Right off the top, a couple of things that impress in regards to guitarist Roger Chong: 1. He makes the guitar sound like a guitar; that isn’t always the case in this era of the electronic gimmickry indulged in by too many guitarists. 2. His original compositions, which make up the majority of the 10 tunes here, have distinct melody lines and even bridges! Imagine that! Songs that sound like songs! It would have produced only a shrug of the shoulder in years gone by, but it’s something to be admired now. And check out his ever so crafty vocal on one of the two standards, “Georgia on My Mind.” The other familiar entry is a pop tune (and a good one) from yesteryear, “Save Your Love for Me.” Among his original tunes, I found the charming melodies to “Send a Little Love My Way” and “Standed in a Love Affair” among his best. It seems that Chong and his quartet are in the game not to create a frenzy, but rather to charm us with an album of ear-friendly jazz.
Self-Produced, 2012; 40 minutes.

Per Sempre, Eddie Gomez, bass.
 It’s a good thing there are still a few folks out there making beautiful music. And when you think about it, that’s just what we’d expect from one who devoted a significant portion of his career as Bill Evans’ bassist. Gomez is joined by a group of Italian musicians who are skilled and sensitive on tenor and soprano saxophone, piano, flute and drums. Seven of the eight selections are original compositions, mostly by Gomez or other members of the ensemble. It would seem that the idea here is to play some lilting, lyrical, lovely music, sometimes with a rather pastoral touch, and often with great tenderness. Among the highlights are Gomez’s “Forever,” a stunning ballad featuring intricate interplay between Marco Pignataro on tenor and Matt Marvuglio on flute; and an almost painfully beautiful arco bass solo by the leader on a composition oddly titled “Pops and Alma.” The one and only bow to the standard book is a gorgeous rendition of “Stella By Starlight” done in 3/4 time. There’s a Third Stream quality to this music. It’s very pretty jazz with a tip of the hat to the classical repertoire. As such, it’s comforting and heartfelt.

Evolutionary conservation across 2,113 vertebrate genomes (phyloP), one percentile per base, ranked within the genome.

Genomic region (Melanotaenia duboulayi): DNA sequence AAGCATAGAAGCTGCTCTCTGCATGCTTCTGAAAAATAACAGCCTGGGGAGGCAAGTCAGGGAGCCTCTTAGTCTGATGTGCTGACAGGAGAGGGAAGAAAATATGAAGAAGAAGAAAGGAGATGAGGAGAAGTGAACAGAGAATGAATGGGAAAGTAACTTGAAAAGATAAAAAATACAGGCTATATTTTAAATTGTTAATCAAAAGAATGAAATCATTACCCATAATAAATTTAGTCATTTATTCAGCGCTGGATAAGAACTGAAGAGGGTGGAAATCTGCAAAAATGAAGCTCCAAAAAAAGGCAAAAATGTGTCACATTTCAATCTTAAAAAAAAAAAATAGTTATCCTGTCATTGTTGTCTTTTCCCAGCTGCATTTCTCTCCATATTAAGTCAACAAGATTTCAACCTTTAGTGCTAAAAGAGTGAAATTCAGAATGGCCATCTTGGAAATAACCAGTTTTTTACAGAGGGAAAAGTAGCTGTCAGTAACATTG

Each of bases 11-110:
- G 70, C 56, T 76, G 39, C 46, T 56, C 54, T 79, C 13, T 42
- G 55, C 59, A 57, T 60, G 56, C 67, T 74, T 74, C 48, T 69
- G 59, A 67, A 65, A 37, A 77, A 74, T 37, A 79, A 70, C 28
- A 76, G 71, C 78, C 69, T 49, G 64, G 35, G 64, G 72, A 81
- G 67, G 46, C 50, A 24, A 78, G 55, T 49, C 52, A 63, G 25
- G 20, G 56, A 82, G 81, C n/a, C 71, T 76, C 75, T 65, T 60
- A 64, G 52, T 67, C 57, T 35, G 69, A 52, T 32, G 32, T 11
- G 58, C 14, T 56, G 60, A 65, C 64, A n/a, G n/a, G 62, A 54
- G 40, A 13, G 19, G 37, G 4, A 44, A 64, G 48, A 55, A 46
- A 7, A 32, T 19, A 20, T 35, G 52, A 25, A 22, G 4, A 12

BFM Music, 2012; 56 minutes.

Generations, Rich Thompson, drums.
 This is actually a standard piano trio with dummer Thompson in a leadership role. Of the nine tunes included, seven are original compositions by trio members. A few comments on the two standards might be in order. “I Hear a Rhapsody” is explored from every angle by pianist Chris Ziemba. He finally states the melody line the “last time around,” making this an intensely creative and rewarding version of the classic tune. The other familiar melody is “I Thought About You,” which is approached completely from a different perspective. It’s taken at a jaunty, come-what- may tempo, but also leaves room to roam for Ziemba. Among the originals, I liked the energetic uplift of “Nascimento”; and the sonic picture created by bass player Miles Brown’s “New Morning.” This is one of those CDs under the name of the drummer, and that’s just fine. However, it’s Ziemba’s swinging and steady piano which earns the blue ribbon in this performance.
Origin, 2012; 45 minutes.

Fresh Heat, Jens Wendelboe Big Band.
 Fasten your seat belts. It may be 2012, but there’s still an invigorating big band to be heard now and then. This one get the show on the road with a wordless vocal to Clifford Brown’s effervescent “Joy Spring,” complete with a New Orleans tuba-ish chorus. The singer, Deb Lyons, is well-suited to the material, but is somewhat overshadowed by the volume of the band. A mixing mix up, perhaps? Other familiar fare includes Joe Henderson’s “Black Narcissus” and the Rodgers and Hart anthem, “My Funny Valentine.” On the latter tune, Lyon’s vocal is heard much more clearly, although a bit “shouty” here and there. The remainder of the album is devoted to original material primarily from the leader. I must say that the CD is well-named. This band generates a lot of heat, with very solid arranging and meaty solos throughout. Perhaps it’s Wendelboe’s excellent trombone work that brings memories of Rob McConnell’s brilliant “boss brass” from the’70s and ‘80s. Anyway, these guys take full advantage of hip, high calorie charts. Big band folk will surely want a taste.
Rosa Records, 2012; 51 minutes.

Impromptu, Ted Rosenthal, piano.